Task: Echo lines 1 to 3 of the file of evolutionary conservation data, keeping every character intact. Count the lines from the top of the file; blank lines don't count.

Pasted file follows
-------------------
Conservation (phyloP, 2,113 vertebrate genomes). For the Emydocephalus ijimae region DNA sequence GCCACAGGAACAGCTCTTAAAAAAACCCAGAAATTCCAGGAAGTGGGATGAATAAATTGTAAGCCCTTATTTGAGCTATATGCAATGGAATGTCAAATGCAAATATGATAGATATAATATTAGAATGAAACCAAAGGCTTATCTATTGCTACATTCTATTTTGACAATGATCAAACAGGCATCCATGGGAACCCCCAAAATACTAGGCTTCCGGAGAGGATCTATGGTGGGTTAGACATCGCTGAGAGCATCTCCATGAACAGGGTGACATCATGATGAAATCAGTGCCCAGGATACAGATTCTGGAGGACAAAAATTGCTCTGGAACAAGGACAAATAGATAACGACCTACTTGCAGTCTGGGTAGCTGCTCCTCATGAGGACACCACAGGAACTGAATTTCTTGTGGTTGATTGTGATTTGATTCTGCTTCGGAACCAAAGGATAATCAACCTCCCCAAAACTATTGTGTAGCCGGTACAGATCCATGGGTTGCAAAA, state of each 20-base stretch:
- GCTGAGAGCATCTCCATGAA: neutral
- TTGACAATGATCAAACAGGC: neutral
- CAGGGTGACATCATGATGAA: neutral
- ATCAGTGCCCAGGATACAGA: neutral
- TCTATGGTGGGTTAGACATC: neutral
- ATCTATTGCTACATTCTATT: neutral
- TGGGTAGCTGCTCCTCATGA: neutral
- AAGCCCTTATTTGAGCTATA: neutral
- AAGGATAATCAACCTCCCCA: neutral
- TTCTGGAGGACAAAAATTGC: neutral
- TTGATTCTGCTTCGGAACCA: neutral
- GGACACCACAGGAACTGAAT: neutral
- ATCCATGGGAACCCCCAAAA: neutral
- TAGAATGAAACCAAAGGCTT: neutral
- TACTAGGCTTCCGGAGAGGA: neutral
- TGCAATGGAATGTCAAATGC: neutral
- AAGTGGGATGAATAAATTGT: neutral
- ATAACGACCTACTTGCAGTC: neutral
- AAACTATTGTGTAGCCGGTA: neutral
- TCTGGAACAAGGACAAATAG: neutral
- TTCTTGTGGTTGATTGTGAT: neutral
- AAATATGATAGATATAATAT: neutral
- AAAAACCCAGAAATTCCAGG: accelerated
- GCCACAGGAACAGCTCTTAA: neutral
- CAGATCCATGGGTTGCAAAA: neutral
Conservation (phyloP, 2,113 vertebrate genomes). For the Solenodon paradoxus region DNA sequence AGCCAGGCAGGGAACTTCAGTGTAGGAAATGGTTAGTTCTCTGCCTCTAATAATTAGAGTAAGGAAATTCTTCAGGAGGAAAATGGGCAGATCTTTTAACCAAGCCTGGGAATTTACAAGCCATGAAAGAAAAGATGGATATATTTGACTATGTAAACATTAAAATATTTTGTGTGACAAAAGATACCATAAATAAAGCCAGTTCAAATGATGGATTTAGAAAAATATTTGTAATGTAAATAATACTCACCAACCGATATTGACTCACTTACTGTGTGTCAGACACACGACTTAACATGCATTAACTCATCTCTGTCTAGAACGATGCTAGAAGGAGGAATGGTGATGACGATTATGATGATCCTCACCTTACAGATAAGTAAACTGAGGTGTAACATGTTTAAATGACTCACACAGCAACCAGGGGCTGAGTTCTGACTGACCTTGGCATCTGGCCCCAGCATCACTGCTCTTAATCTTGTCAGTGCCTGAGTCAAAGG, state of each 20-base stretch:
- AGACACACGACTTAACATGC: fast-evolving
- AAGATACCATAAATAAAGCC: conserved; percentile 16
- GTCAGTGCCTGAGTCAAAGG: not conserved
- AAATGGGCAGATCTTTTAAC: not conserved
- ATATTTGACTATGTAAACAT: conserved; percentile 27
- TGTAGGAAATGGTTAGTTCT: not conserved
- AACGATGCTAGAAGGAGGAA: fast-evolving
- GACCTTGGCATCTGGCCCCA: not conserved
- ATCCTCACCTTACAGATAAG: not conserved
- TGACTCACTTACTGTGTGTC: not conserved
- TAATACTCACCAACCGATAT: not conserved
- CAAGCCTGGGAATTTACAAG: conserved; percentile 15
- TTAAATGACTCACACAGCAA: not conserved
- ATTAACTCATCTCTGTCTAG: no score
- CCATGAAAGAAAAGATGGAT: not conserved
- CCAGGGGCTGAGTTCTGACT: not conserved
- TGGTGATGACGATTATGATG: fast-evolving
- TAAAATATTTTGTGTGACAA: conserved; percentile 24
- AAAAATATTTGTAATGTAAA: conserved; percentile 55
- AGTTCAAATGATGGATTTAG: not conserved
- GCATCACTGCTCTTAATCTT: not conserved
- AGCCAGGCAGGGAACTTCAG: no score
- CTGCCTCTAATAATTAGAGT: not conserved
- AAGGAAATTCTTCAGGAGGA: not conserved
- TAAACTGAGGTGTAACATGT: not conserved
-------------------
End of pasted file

Conservation (phyloP, 2,113 vertebrate genomes). For the Emydocephalus ijimae region DNA sequence GCCACAGGAACAGCTCTTAAAAAAACCCAGAAATTCCAGGAAGTGGGATGAATAAATTGTAAGCCCTTATTTGAGCTATATGCAATGGAATGTCAAATGCAAATATGATAGATATAATATTAGAATGAAACCAAAGGCTTATCTATTGCTACATTCTATTTTGACAATGATCAAACAGGCATCCATGGGAACCCCCAAAATACTAGGCTTCCGGAGAGGATCTATGGTGGGTTAGACATCGCTGAGAGCATCTCCATGAACAGGGTGACATCATGATGAAATCAGTGCCCAGGATACAGATTCTGGAGGACAAAAATTGCTCTGGAACAAGGACAAATAGATAACGACCTACTTGCAGTCTGGGTAGCTGCTCCTCATGAGGACACCACAGGAACTGAATTTCTTGTGGTTGATTGTGATTTGATTCTGCTTCGGAACCAAAGGATAATCAACCTCCCCAAAACTATTGTGTAGCCGGTACAGATCCATGGGTTGCAAAA, state of each 20-base stretch:
- GCTGAGAGCATCTCCATGAA: neutral
- TTGACAATGATCAAACAGGC: neutral